Pandemic Journal, Day 509

t was our last day in Iceland; we had breakfast at the hotel again (the barista there makes a very nice espresso macchiato!) and finished packing before setting out for a little last-minute exploration.

We hadn’t walked all the way around The Pond yet, so that was our goal. Along the way, I was playing with Google Maps and found something called “Trivial Earth Lovers” – the description calls it a place of worship, but the photo associated with it appears to be that of the headquarters of the DAS Lottery! At any rate, that made me think of geocaching, so I hunted for easy caches near us and found two virtual caches, The Unknown Bureaucrat and Monument of Jón Sigurðsson – we’d been to both statues several times during the trip, so all we had to do was go back and take photos with one of us in the picture with the statue and submit the log.

We finished our walk around The Pond before getting the necessary photos; it was a pleasant day for a walk (we were amazingly fortunate in the weather the whole time we were in Iceland). If we’d had more time, we might have explored the “Human Expansion Station

but we skipped it in favor of leaving time for a visit to the National Gallery of Iceland (our Reykjavik cards were still valid, and I wanted to get full value from them!).

The National Gallery had a number of special exhibits – we had just enough time to visit two. The first, Death is Elsewhere, was a seven-screen video showing a couple dancing and singing very odd songs (in English) about Death being elsewhere – we stayed for a few minutes and moved on before the songs became total earworms.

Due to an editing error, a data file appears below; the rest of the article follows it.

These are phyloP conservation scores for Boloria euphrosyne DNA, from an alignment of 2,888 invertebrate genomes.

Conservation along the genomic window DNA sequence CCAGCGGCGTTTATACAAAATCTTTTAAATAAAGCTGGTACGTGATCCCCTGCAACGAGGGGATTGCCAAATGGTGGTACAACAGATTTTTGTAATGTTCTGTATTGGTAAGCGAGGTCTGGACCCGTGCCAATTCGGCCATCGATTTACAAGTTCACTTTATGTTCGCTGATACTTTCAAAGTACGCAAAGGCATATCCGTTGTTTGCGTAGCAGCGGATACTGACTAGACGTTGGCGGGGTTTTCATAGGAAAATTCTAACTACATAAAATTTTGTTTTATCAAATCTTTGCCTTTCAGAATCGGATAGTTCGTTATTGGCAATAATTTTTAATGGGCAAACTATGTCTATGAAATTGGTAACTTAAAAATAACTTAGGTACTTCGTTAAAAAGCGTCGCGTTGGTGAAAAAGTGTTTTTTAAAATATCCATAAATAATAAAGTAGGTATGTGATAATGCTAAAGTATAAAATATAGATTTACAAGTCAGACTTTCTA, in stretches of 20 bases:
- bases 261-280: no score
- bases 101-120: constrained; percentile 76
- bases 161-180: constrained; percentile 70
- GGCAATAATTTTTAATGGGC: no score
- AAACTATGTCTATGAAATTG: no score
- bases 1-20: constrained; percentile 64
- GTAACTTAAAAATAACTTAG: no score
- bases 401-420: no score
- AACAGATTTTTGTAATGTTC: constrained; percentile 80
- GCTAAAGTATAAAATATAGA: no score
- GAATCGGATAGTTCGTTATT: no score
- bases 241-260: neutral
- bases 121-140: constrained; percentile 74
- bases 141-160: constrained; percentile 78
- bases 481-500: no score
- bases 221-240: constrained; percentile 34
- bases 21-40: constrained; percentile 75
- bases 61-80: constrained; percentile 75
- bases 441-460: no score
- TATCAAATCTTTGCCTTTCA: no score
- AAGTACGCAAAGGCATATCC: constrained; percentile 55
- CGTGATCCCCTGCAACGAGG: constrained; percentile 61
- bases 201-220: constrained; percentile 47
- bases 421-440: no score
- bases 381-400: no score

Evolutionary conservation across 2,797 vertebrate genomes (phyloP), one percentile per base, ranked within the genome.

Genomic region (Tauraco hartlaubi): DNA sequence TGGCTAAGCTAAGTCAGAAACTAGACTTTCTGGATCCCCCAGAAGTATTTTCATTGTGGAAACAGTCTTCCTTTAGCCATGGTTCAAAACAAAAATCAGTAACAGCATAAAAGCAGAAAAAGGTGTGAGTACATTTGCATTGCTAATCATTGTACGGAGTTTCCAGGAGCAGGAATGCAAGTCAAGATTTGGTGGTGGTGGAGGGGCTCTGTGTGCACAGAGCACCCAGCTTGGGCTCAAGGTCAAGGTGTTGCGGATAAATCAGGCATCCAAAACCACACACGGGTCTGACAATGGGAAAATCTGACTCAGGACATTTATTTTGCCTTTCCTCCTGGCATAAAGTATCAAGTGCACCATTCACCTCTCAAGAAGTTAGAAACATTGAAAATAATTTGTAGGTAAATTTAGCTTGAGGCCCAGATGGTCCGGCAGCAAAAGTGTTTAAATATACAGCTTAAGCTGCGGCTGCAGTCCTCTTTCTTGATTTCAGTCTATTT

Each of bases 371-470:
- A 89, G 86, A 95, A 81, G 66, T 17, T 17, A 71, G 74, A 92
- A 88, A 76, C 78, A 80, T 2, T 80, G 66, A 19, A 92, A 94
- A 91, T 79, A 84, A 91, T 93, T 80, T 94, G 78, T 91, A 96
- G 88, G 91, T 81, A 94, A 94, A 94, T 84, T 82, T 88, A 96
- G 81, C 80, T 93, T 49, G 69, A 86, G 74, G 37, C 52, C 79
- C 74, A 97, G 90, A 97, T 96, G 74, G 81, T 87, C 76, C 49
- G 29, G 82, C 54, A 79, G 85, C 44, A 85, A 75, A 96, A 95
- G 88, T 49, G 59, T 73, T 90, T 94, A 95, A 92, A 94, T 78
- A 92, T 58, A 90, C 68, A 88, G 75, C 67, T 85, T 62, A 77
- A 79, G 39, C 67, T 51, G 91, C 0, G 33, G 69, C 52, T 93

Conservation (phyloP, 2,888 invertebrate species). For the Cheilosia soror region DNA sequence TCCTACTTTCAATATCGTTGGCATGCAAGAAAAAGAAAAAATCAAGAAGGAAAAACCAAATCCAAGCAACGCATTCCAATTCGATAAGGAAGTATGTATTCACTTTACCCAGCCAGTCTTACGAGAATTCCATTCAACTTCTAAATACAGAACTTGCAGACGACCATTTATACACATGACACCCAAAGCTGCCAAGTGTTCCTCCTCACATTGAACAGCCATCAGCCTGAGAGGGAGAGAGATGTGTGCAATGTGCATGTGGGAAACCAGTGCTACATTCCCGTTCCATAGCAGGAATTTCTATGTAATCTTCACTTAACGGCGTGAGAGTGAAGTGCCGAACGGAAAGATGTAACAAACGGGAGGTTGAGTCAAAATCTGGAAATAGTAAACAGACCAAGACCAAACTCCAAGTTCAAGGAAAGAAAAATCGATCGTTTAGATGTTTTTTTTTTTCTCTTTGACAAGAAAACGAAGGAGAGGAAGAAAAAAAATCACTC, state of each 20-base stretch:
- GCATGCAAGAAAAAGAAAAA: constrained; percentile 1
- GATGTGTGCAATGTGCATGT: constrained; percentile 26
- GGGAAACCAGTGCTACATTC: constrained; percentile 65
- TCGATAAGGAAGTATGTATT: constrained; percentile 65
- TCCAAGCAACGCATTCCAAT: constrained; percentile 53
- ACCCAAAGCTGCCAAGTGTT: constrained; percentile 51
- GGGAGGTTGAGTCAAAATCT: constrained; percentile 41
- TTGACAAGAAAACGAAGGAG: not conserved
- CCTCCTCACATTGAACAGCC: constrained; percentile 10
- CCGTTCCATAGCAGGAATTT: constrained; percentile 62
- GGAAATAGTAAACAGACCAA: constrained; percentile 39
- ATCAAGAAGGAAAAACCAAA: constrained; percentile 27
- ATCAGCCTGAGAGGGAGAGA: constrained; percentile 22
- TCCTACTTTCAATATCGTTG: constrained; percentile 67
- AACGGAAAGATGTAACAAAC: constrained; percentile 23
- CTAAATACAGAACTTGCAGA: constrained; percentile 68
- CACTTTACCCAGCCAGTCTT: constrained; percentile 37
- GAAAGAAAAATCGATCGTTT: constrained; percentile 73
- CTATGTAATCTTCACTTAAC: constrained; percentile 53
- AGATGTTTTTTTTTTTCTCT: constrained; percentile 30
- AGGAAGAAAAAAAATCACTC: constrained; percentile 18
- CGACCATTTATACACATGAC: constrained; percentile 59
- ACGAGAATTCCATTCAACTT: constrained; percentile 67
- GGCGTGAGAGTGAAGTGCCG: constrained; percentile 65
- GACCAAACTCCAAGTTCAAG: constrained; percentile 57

The second, Hello Universe, was more traditional – it mostly had paintings, though there were some odd mixed-media pieces like Halldór Ásgeirsson’s Aurora Borealis Bar.

The labels for “Hello Universe” were only posted in Icelandic; fortunately, the museum had put the English versions online so we could look at them while walking through the exhibition.

After visiting the National Gallery, we took photos at the two geocaches and walked back to the hotel to finish packing and to check out, then we set out for one final meal at the Reykjavik Fish Company. I was pretty sure I knew where it was, but I brought it up on Google Maps to be certain – that was a mistake, because Google had the wrong address! We found it anyway and enjoyed fish and chips (they were out of Arctic char). It was next to Valdis Ice Cream – even though I wasn’t the slightest bit hungry, I wanted to try the ice cream. Valdis was the place we’d been hunting for the entire trip – our trainer had told us to find a place that served ice cream on waffles – but I had to limit myself to a single scoop on a cone. It was very good; next visit to Reykjavik, I’ll plan to go to Valdis for the full experience.

Then it was back to the hotel to retrieve our luggage, a quick walk across the street to the bus stop for the trip to the bus terminal and thence to Keflavik to fly home (well, to Boston).

The route to the airport took us near Fagradalsfjall Volcano. It had been pretty quiet the last few days, but as we passed it, there was lots of steam coming out.

The commentary on one of the YouTube channels carrying live video said that there’d been a wall collapse a few minutes before we passed by, generating lots of lava. All I could do was watch the feed and wish I were there.

Now we’re on our flight to Boston – there was no chance to see the volcano when we took off, but I did enjoy the view of glaciers over Greenland.

The movies and TV offerings on this flight didn’t excite me, but I was drawn to one album, “IBM 1401, A User’s Manual” by Jóhann Jóhannsson.

The first track, “IBM 1401 Processing Unit”, was strictly musical, so I was really surprised when the second track, “IBM 1403 Printer”, included readings of parts of the manual! Diane says she wishes her father had been able to hear this album – he spent years servicing 1401 systems as an IBM Customer Engineer.

We should land in Boston in a couple of hours – we’ll have to stay awake until 10pm or so Eastern Time.

Tomorrow, we see our son!